The first evidence came from a developmental toxicity study in primates, which reported anomalies in 3 out of 20 fetuses of cynomologus monkeys exposed to EFV from the 20th to the 150th days of gestation at therapeutic doses comparable to those used in humans. The anomalies observed were one case of anencephaly and unilateral anophthalmia, one case of microophthalmia and one case of cleft palate.2 Subsequently two human cases of NTDs (meningomyeloceles) were reported in neonates exposed accidentally to EFV in the first trimester, which were consistent with those reported in animal studies.3, 4
Following these case reports, EFV was reclassified by the United States Food and Drug Administration (FDA) from a category C (‘risk cannot be ruled out’) to a category D (‘evidence of human fetal risk’).5
However, data from prospective pregnancy registries on EFV are inconclusive. Four retrospective reports of findings consistent with NTDs, including meningomyelocele, were reported in the interim report of antiretroviral pregnancy registry.6 While most birth registries reported no increased risk of congenital anomalies after EFV exposure during pregnancy, none had adequate cases of exposed samples to draw firm conclusion on its safety in the first trimester.7 Subsequent systematic reviews and meta-analyses also showed no increased risk of overall birth defects, but none had adequate sample size for detection of rare outcomes such as NTDs.2, 8, 9
Despite this limitation of evidence, WHO in its recent technical update recommended that EFV should be considered as part of the preferred first-line treatment option, including among women of reproductive age and those in the early stages of pregnancy.10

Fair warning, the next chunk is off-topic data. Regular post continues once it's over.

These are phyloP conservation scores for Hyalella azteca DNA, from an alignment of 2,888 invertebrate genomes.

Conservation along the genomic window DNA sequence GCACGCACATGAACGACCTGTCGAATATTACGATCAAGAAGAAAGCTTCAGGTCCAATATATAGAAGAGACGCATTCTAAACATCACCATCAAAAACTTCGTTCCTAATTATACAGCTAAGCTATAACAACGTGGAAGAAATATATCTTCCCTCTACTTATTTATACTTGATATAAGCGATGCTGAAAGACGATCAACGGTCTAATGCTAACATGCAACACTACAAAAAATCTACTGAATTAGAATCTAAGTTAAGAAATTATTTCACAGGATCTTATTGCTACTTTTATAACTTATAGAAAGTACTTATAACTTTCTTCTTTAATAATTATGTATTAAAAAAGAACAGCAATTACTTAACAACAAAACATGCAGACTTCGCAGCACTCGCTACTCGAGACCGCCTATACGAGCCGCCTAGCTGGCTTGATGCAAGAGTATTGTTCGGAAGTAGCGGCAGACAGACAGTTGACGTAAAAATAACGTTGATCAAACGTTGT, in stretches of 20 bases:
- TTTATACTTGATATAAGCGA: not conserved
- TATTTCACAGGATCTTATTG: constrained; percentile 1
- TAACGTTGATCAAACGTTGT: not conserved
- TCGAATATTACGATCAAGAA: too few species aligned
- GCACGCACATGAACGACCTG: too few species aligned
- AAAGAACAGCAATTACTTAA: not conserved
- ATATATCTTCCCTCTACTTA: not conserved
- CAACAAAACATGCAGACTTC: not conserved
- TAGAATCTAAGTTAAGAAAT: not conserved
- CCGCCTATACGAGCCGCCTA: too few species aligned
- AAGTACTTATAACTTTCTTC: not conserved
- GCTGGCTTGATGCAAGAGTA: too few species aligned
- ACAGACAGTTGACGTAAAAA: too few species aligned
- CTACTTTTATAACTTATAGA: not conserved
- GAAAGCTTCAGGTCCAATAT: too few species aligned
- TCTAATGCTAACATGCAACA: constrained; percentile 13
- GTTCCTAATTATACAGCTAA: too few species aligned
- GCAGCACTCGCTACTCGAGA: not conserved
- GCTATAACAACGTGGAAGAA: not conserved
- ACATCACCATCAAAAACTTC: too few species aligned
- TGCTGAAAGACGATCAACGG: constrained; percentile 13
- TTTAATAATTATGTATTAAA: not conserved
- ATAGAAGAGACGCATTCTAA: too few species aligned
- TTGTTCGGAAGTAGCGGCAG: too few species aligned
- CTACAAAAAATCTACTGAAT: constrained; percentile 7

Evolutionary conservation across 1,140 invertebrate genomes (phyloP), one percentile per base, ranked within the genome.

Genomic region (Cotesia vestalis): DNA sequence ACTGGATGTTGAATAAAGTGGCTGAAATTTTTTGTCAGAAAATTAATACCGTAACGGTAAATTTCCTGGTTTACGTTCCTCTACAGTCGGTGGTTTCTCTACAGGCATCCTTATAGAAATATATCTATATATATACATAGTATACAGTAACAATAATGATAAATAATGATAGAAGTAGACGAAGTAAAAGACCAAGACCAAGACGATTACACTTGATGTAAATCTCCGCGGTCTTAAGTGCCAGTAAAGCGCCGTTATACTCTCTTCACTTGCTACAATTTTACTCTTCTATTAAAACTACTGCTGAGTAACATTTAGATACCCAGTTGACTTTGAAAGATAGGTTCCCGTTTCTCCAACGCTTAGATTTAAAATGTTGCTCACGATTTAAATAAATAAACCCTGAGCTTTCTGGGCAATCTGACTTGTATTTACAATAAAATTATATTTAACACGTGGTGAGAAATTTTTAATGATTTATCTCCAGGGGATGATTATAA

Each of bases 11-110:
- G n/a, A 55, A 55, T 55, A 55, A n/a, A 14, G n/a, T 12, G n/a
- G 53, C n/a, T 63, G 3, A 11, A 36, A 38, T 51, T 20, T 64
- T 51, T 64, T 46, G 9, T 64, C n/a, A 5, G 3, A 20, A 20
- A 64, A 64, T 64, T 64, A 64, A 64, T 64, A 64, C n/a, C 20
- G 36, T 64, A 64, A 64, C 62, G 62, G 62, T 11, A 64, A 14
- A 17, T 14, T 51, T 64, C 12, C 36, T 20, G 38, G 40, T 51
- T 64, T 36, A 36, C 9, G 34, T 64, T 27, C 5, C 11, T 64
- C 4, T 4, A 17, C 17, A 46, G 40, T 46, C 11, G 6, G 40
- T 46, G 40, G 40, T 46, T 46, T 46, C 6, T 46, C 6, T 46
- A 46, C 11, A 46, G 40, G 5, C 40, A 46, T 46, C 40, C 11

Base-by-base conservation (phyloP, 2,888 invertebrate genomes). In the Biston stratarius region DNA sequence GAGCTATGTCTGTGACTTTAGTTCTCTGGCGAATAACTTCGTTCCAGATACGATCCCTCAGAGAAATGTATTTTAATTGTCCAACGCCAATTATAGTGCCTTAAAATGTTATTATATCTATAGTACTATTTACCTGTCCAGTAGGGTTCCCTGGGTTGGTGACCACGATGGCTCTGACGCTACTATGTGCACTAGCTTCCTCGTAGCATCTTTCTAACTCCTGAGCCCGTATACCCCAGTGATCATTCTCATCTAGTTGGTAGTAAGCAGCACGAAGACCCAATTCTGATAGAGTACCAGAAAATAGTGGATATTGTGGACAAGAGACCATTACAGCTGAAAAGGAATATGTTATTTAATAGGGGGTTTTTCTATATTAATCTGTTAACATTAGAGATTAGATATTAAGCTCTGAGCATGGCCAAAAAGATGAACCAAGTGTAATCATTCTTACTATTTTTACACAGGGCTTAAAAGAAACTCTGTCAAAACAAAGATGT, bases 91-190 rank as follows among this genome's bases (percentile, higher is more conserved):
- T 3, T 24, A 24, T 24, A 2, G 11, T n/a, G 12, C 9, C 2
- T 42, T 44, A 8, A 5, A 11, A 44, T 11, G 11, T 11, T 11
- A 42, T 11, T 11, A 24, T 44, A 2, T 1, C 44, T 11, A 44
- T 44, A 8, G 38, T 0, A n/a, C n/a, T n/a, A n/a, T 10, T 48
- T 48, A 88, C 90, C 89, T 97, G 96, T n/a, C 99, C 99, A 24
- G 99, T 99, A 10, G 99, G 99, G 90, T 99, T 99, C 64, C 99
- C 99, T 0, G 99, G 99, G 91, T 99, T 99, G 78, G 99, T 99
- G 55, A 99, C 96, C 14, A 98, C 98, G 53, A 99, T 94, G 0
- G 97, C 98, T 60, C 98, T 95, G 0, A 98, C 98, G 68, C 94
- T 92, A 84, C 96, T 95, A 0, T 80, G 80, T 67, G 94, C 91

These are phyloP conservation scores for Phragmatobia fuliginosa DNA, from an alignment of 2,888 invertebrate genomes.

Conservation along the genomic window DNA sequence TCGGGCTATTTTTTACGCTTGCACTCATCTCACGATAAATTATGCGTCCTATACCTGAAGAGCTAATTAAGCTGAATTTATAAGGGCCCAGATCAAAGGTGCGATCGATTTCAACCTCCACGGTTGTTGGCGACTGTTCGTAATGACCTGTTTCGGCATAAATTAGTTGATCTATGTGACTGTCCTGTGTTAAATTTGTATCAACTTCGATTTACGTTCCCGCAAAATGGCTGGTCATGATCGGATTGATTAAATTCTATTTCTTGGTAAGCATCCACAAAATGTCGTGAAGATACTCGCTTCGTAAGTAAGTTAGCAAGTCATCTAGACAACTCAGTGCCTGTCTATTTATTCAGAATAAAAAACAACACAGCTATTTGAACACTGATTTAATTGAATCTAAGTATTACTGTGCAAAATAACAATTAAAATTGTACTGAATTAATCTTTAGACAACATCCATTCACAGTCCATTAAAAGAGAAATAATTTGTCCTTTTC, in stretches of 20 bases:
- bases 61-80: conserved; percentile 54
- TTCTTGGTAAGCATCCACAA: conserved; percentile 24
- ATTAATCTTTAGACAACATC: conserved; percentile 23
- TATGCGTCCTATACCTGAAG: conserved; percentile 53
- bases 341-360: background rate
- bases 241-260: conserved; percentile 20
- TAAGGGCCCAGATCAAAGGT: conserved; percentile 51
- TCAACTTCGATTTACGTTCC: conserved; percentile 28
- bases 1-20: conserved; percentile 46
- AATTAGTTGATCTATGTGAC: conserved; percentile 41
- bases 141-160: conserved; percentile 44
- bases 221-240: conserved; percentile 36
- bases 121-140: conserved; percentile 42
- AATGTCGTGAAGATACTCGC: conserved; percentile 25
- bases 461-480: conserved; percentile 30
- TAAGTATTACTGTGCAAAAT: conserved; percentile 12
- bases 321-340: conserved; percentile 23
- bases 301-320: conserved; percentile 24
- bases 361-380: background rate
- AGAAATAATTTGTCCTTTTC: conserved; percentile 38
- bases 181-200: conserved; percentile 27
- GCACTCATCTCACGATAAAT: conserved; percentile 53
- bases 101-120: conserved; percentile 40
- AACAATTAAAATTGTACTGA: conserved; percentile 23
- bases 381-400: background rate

In the face of such inconclusive evidence, one should be vigilant and report any cases of congenital malformations that are associated with in utero exposure to EFV. To the best of our knowledge, this is the third human case report in the literature of NTDs and the first case of encephlalocele following in utero exposure to EFV in the first trimester. Even though sporadic occurrence of encephalocele is a possibility, the fact that the exposure occurred in the critical period of organogenesis and neural tube closure might suggest EFV-induced teratogenicity.
In sub-Saharan countries the majority of women on HAART are in the reproductive age and a substantial proportion of these women will conceive while on EFV-containing regimens.2 Unfortunately, the neural tube closes within the first 28 days of gestation, thus, by the time pregnancy is recognized, the potential risk for EFV toxicity has already occurred. Hence, in reproductive age women not using contraceptives, EFV should only be used if there are no other effective alternative antiretroviral substitutes and its use in the first trimester of pregnancy should be avoided.
To date, none of the available prospective studies and pregnancy registries has been strong enough to prove the safety of EFV during the first trimester of pregnancy. Our case strengthens the concern expressed in previous similar case reports of the potential central nervous system teratogenicity of EFV use during the first trimester. Until conclusive evidence regarding the safety of EFV in the first trimester emerges, we recommend that its use should be avoided and reproductive age women on EFV-containing regimen should be counseled on the associated risks and be put on effective contraceptives.
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The authors declare no conflict of interest.
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Gudu, W., Bekele, D. Encephalocele following a periconceptional exposure to efavirenz: a case report. J Perinatol 33, 987–988 (2013). https://doi.org/10.1038/jp.2013.121
- neural tube defect